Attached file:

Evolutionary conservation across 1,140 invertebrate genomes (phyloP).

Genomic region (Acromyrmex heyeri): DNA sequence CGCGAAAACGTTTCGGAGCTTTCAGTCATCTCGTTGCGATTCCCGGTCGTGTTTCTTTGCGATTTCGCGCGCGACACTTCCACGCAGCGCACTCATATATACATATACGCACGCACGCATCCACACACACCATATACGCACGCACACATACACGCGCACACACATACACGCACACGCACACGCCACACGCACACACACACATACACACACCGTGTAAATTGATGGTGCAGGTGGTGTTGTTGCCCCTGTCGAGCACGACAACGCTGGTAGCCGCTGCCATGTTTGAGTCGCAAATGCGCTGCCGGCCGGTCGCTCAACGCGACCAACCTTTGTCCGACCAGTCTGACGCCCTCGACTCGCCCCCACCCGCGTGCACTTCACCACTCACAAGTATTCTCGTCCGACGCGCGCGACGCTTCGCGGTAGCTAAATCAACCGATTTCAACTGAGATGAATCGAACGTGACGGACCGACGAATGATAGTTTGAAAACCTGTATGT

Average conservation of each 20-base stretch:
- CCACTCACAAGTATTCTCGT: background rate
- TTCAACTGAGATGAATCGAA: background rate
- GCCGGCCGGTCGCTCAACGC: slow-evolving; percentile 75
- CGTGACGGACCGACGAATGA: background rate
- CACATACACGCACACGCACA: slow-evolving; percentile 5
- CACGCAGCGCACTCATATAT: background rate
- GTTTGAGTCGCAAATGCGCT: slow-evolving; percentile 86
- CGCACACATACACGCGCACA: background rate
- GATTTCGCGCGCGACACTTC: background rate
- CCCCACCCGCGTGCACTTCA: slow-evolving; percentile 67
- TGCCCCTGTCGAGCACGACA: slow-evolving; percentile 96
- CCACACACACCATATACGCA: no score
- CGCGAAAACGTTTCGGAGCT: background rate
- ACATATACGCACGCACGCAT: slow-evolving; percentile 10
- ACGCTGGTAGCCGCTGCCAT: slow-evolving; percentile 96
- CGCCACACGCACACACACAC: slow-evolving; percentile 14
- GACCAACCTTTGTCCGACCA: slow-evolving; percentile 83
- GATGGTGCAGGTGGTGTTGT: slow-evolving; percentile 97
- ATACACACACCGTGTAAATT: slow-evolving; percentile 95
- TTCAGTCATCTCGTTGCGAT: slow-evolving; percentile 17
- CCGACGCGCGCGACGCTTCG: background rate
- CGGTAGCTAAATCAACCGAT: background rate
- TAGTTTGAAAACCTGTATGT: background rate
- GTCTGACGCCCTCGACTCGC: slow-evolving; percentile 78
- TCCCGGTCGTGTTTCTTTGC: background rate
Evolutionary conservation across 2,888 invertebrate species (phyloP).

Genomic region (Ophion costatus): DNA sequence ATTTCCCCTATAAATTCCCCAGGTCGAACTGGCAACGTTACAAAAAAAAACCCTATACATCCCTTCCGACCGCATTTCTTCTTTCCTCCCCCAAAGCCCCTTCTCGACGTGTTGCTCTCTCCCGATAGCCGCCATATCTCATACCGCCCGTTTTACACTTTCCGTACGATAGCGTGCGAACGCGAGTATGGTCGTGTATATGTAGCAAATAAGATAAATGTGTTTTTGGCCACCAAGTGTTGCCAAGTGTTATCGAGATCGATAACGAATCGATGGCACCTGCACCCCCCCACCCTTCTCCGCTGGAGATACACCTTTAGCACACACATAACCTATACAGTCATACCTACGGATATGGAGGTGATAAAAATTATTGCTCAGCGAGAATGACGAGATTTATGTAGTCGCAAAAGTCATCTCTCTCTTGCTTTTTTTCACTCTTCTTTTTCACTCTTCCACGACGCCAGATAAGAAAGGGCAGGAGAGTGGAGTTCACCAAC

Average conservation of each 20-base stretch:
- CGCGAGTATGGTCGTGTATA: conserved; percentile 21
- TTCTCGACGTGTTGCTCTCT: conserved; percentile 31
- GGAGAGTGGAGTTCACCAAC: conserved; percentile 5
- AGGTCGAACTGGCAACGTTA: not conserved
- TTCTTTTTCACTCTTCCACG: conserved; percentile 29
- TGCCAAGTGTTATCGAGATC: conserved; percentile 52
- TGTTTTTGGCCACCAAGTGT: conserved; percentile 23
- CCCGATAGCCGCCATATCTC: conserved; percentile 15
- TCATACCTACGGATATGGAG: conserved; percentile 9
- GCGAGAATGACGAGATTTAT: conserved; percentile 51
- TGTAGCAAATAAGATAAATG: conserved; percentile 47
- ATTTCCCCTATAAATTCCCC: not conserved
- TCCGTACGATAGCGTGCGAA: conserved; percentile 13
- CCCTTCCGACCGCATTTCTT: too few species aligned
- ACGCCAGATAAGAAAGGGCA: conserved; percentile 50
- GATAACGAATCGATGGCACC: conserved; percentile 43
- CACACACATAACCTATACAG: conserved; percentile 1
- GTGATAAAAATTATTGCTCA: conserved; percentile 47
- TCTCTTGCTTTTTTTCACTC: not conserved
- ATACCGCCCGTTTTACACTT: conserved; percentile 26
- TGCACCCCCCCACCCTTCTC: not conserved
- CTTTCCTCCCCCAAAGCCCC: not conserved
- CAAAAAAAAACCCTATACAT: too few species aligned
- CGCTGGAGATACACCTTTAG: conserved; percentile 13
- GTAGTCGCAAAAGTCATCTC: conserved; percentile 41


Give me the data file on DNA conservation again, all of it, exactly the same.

Evolutionary conservation across 1,140 invertebrate genomes (phyloP).

Genomic region (Acromyrmex heyeri): DNA sequence CGCGAAAACGTTTCGGAGCTTTCAGTCATCTCGTTGCGATTCCCGGTCGTGTTTCTTTGCGATTTCGCGCGCGACACTTCCACGCAGCGCACTCATATATACATATACGCACGCACGCATCCACACACACCATATACGCACGCACACATACACGCGCACACACATACACGCACACGCACACGCCACACGCACACACACACATACACACACCGTGTAAATTGATGGTGCAGGTGGTGTTGTTGCCCCTGTCGAGCACGACAACGCTGGTAGCCGCTGCCATGTTTGAGTCGCAAATGCGCTGCCGGCCGGTCGCTCAACGCGACCAACCTTTGTCCGACCAGTCTGACGCCCTCGACTCGCCCCCACCCGCGTGCACTTCACCACTCACAAGTATTCTCGTCCGACGCGCGCGACGCTTCGCGGTAGCTAAATCAACCGATTTCAACTGAGATGAATCGAACGTGACGGACCGACGAATGATAGTTTGAAAACCTGTATGT

Average conservation of each 20-base stretch:
- CCACTCACAAGTATTCTCGT: background rate
- TTCAACTGAGATGAATCGAA: background rate
- GCCGGCCGGTCGCTCAACGC: slow-evolving; percentile 75
- CGTGACGGACCGACGAATGA: background rate
- CACATACACGCACACGCACA: slow-evolving; percentile 5
- CACGCAGCGCACTCATATAT: background rate
- GTTTGAGTCGCAAATGCGCT: slow-evolving; percentile 86
- CGCACACATACACGCGCACA: background rate
- GATTTCGCGCGCGACACTTC: background rate
- CCCCACCCGCGTGCACTTCA: slow-evolving; percentile 67
- TGCCCCTGTCGAGCACGACA: slow-evolving; percentile 96
- CCACACACACCATATACGCA: no score
- CGCGAAAACGTTTCGGAGCT: background rate
- ACATATACGCACGCACGCAT: slow-evolving; percentile 10
- ACGCTGGTAGCCGCTGCCAT: slow-evolving; percentile 96
- CGCCACACGCACACACACAC: slow-evolving; percentile 14
- GACCAACCTTTGTCCGACCA: slow-evolving; percentile 83
- GATGGTGCAGGTGGTGTTGT: slow-evolving; percentile 97
- ATACACACACCGTGTAAATT: slow-evolving; percentile 95
- TTCAGTCATCTCGTTGCGAT: slow-evolving; percentile 17
- CCGACGCGCGCGACGCTTCG: background rate
- CGGTAGCTAAATCAACCGAT: background rate
- TAGTTTGAAAACCTGTATGT: background rate
- GTCTGACGCCCTCGACTCGC: slow-evolving; percentile 78
- TCCCGGTCGTGTTTCTTTGC: background rate
Evolutionary conservation across 2,888 invertebrate species (phyloP).

Genomic region (Ophion costatus): DNA sequence ATTTCCCCTATAAATTCCCCAGGTCGAACTGGCAACGTTACAAAAAAAAACCCTATACATCCCTTCCGACCGCATTTCTTCTTTCCTCCCCCAAAGCCCCTTCTCGACGTGTTGCTCTCTCCCGATAGCCGCCATATCTCATACCGCCCGTTTTACACTTTCCGTACGATAGCGTGCGAACGCGAGTATGGTCGTGTATATGTAGCAAATAAGATAAATGTGTTTTTGGCCACCAAGTGTTGCCAAGTGTTATCGAGATCGATAACGAATCGATGGCACCTGCACCCCCCCACCCTTCTCCGCTGGAGATACACCTTTAGCACACACATAACCTATACAGTCATACCTACGGATATGGAGGTGATAAAAATTATTGCTCAGCGAGAATGACGAGATTTATGTAGTCGCAAAAGTCATCTCTCTCTTGCTTTTTTTCACTCTTCTTTTTCACTCTTCCACGACGCCAGATAAGAAAGGGCAGGAGAGTGGAGTTCACCAAC

Average conservation of each 20-base stretch:
- CGCGAGTATGGTCGTGTATA: conserved; percentile 21
- TTCTCGACGTGTTGCTCTCT: conserved; percentile 31
- GGAGAGTGGAGTTCACCAAC: conserved; percentile 5
- AGGTCGAACTGGCAACGTTA: not conserved
- TTCTTTTTCACTCTTCCACG: conserved; percentile 29
- TGCCAAGTGTTATCGAGATC: conserved; percentile 52
- TGTTTTTGGCCACCAAGTGT: conserved; percentile 23
- CCCGATAGCCGCCATATCTC: conserved; percentile 15
- TCATACCTACGGATATGGAG: conserved; percentile 9
- GCGAGAATGACGAGATTTAT: conserved; percentile 51
- TGTAGCAAATAAGATAAATG: conserved; percentile 47
- ATTTCCCCTATAAATTCCCC: not conserved
- TCCGTACGATAGCGTGCGAA: conserved; percentile 13
- CCCTTCCGACCGCATTTCTT: too few species aligned
- ACGCCAGATAAGAAAGGGCA: conserved; percentile 50
- GATAACGAATCGATGGCACC: conserved; percentile 43
- CACACACATAACCTATACAG: conserved; percentile 1
- GTGATAAAAATTATTGCTCA: conserved; percentile 47
- TCTCTTGCTTTTTTTCACTC: not conserved
- ATACCGCCCGTTTTACACTT: conserved; percentile 26
- TGCACCCCCCCACCCTTCTC: not conserved
- CTTTCCTCCCCCAAAGCCCC: not conserved
- CAAAAAAAAACCCTATACAT: too few species aligned
- CGCTGGAGATACACCTTTAG: conserved; percentile 13
- GTAGTCGCAAAAGTCATCTC: conserved; percentile 41